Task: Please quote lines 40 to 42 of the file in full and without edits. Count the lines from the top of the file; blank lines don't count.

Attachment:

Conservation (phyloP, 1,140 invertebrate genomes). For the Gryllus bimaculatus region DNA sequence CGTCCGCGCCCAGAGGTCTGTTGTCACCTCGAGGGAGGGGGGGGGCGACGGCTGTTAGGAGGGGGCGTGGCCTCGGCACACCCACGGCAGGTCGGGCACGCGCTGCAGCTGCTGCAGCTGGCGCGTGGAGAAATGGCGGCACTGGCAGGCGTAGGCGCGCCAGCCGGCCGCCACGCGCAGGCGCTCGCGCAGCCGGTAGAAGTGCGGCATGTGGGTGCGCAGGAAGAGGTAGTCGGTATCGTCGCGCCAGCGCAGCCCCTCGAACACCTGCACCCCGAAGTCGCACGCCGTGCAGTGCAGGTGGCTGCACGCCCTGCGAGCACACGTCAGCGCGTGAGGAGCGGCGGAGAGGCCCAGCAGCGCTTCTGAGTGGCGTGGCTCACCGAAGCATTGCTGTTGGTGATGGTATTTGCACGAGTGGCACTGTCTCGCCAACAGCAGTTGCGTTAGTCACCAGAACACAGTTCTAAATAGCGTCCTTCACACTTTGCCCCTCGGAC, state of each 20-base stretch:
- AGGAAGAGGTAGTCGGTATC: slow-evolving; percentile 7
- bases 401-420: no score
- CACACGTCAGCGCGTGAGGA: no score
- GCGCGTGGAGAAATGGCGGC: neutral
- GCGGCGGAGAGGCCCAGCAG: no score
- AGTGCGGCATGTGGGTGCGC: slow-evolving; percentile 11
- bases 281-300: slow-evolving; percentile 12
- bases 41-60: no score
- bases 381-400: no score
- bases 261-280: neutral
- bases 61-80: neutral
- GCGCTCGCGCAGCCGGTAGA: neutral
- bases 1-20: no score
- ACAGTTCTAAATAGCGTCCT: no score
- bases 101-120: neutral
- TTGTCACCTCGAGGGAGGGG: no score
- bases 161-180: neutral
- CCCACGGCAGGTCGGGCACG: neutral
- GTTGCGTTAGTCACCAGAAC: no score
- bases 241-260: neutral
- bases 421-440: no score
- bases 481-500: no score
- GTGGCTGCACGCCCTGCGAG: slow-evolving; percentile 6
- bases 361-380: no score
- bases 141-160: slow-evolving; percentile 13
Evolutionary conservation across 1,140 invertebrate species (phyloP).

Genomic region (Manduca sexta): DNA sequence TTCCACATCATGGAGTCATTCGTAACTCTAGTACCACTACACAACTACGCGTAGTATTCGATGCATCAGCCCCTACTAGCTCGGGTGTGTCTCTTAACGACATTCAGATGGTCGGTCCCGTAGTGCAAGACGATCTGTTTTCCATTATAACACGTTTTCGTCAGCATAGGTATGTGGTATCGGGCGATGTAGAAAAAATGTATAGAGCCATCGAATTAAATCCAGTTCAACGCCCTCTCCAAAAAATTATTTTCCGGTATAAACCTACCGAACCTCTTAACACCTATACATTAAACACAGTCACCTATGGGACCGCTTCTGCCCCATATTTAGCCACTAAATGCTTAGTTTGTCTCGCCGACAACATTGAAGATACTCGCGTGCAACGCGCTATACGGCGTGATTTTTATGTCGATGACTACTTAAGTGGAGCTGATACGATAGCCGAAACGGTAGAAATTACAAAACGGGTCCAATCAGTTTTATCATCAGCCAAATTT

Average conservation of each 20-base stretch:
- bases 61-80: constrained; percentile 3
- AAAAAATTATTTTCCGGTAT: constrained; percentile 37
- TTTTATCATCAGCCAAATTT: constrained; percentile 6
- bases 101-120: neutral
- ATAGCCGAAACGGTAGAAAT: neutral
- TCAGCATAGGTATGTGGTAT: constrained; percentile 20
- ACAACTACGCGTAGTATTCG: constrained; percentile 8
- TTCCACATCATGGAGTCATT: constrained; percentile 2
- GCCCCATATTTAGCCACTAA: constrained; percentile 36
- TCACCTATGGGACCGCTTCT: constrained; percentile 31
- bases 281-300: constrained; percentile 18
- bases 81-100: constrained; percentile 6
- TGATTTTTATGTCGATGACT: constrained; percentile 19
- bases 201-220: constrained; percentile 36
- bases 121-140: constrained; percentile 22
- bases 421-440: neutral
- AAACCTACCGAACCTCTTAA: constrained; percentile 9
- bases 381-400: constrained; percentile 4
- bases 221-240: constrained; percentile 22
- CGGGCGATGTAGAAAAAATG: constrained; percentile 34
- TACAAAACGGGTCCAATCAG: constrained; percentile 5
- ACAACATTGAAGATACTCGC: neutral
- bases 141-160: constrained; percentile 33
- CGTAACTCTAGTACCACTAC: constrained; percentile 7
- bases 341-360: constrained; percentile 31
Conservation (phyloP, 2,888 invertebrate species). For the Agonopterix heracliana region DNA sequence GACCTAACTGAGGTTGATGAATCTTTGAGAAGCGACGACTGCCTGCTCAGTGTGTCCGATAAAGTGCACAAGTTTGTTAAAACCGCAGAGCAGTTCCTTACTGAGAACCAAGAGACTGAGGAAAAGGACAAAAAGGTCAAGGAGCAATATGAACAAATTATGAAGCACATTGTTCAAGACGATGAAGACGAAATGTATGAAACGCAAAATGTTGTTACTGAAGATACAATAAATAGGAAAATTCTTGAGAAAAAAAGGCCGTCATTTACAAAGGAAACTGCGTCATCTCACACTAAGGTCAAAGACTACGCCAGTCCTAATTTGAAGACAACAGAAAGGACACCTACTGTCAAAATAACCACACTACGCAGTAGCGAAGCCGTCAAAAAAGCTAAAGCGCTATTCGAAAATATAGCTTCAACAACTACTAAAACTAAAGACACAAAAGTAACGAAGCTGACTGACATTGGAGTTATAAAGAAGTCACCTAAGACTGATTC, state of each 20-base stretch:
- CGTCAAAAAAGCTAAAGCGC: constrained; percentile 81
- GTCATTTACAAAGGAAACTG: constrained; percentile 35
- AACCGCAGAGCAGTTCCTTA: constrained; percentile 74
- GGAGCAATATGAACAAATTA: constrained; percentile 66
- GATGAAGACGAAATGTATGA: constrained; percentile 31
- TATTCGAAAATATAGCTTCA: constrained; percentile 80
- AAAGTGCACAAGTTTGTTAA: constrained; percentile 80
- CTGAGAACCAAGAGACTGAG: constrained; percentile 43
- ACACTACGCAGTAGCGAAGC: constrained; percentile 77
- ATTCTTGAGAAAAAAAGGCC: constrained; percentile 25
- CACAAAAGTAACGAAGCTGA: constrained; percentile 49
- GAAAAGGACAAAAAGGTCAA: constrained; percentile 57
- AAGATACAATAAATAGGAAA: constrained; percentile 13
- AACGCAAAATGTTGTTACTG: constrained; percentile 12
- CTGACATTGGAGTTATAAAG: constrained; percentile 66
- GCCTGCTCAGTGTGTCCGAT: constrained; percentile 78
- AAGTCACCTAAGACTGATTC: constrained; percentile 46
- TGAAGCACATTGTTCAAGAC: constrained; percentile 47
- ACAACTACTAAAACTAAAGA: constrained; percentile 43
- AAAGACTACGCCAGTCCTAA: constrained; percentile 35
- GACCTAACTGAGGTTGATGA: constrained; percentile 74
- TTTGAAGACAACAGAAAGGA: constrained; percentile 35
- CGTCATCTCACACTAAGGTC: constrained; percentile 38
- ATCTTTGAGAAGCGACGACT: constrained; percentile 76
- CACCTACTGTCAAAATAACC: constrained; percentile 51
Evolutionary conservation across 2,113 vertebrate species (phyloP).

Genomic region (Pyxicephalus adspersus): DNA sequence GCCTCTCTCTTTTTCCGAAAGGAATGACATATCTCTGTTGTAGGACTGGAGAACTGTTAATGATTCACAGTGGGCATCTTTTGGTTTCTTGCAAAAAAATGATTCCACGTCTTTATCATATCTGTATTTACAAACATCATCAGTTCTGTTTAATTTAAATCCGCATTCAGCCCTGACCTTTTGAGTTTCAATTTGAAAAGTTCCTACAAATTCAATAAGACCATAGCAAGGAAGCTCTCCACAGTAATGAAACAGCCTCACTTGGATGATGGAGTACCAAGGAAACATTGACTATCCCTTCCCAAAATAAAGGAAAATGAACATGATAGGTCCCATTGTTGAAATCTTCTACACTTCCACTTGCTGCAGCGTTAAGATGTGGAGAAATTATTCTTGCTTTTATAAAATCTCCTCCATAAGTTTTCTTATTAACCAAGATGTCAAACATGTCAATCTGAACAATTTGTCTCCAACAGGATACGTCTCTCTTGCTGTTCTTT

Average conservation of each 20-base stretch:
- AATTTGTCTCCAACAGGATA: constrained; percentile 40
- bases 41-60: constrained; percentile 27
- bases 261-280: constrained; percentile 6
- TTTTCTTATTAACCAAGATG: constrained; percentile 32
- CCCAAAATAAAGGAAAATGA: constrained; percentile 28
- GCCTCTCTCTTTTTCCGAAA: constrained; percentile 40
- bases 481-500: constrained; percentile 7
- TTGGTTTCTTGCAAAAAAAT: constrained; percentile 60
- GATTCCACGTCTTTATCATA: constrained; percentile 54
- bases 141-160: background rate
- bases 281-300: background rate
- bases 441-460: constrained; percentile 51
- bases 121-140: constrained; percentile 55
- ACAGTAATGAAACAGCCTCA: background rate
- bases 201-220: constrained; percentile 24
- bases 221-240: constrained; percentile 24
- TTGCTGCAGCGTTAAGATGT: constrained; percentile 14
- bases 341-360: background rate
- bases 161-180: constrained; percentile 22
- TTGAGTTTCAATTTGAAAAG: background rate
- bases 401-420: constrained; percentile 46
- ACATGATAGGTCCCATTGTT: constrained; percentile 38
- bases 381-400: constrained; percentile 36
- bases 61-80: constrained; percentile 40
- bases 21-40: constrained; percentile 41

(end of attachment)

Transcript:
- bases 281-300: constrained; percentile 18
- bases 81-100: constrained; percentile 6
- TGATTTTTATGTCGATGACT: constrained; percentile 19